__ __ __ ___ / // /__ _____/ /__ ___ _ / _ \___ ___ __ / _ / _ `/ __/ '_/ / _ `/ / // / _ `/ // / /_//_/\_,_/\__/_/\_\ \_,_/ /____/\_,_/\_, / retro edition /___/Now optimized for embedded devices!
|About||Successes||Retrocomputing guide||Email Hackaday|
Impressed by the recent advances in the software defined radio scene, [Jason] picked up a $20 USB TV tuner dongle to check out his local airwaves. Unfortunately, the antenna included with the little USB dongle is terrible at receiving any signal other than broadcast TV. [Jason] wanted to improve his reception, so he got some wire and made his own discone antenna.
The discone antenna is ideally suited for [Jason]‘s setup – properly constructed, it’s able to receive over the entire 64 to 1700 MHz band the RTL-SDR dongle is able to read. To construct his antenna, [Jason] checked out [VE3SQB]‘s list of antenna design programs, got the dimensions of his antenna, and set to work attaching wire to PVC pipe.
The antenna is a massive improvement over the stock antenna included with the TV tuner dongle. After mounting his discone at the far end of his back yard, [Jason] started picking up a few blips from the transponders of passing aircraft.
These boxes, called Flexi Knobs, work like a wireless Atari paddle and mouse rolled into one. Each has a rotary encoder that can also be clicked like a button. On the inside is a wireless optical mouse which controls an on-screen cursor which matches the color of the knob. In the video after the break you can see these are being used as midi controls. Each cursor can be locked onto a virtual knob, giving it a physical interface. Because there are several units being used on one machine this creates something of an abstract multi-touch system. This would make a nice interface for other applications with a plethora of settings, like Blender.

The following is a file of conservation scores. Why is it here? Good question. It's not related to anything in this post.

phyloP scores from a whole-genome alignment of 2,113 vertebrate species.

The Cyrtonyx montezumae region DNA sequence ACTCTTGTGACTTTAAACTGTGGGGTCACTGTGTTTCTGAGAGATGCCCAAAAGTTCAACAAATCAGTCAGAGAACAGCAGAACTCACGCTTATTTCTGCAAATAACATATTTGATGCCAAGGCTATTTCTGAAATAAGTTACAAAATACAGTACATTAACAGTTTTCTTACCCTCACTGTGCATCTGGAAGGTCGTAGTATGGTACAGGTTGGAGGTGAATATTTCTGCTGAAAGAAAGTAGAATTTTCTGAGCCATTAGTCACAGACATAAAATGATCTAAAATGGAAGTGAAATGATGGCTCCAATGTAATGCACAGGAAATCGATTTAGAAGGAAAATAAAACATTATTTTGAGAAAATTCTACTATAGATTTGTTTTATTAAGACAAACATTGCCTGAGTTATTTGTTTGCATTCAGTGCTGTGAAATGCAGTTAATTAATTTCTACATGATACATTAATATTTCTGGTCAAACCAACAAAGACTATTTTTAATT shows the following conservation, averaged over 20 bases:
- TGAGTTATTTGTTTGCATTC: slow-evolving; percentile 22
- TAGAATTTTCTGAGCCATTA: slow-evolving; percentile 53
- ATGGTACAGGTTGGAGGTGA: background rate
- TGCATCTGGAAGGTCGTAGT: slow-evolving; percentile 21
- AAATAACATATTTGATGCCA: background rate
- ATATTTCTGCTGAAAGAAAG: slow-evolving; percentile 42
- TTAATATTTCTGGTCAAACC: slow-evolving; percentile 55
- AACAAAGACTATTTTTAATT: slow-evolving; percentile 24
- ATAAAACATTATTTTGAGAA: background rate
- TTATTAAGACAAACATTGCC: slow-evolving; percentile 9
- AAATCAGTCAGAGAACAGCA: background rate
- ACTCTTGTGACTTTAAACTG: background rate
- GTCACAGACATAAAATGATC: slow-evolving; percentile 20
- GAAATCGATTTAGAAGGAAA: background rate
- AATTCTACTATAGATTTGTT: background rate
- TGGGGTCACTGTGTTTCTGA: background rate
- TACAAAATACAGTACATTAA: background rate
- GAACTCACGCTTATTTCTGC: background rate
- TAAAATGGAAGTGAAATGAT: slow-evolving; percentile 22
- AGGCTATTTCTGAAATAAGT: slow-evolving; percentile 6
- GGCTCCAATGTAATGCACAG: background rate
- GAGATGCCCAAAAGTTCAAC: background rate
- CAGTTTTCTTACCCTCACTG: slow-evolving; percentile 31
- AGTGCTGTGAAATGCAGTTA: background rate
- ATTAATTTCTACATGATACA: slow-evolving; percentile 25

Today, [sprite_tm] let us in on one of his pet projects. This is an inexpensive portable game platform runs about $50 and happens to use an ARM CPU and a 320×240 color LCD. Because it’s so cheap, he’s been working on reverse engineering the thing and there’s already a proof of concept homebrew version of Pong out for it.
Update: Yeah, yeah – title’s fixed.
Halloween is on its way, and if you’re going to do it right, you’re going to overdo it right. A few days ago we showed you [Jake's] flying Crank Ghost, the idea is simple and creates lovely motion that is sure to scare some small children. But what if you want people leaving your little shop of horrors needing a new pair of pants? Meet the Animatronic Winged Demon by [Woody]. Very little info is given except for the touch screen controller, the central control system, and his unique use of a modular skeleton, but the project is very impressive none the less. If the demon doesn’t scare you, take a look at the miles of wires needed to control it. Check out a video after the break.
[deniska] is working on a real-time GPS map viewing application. The application will determine the location using this simple PSP GPS setup. Deniska modified the connector on a $100 Holux GPS unit so that it could be read through the PSP remote port. A test program that works in kernel mode is provided. Deniska notes that this will probably work with older (read: cheaper) Holux units as well.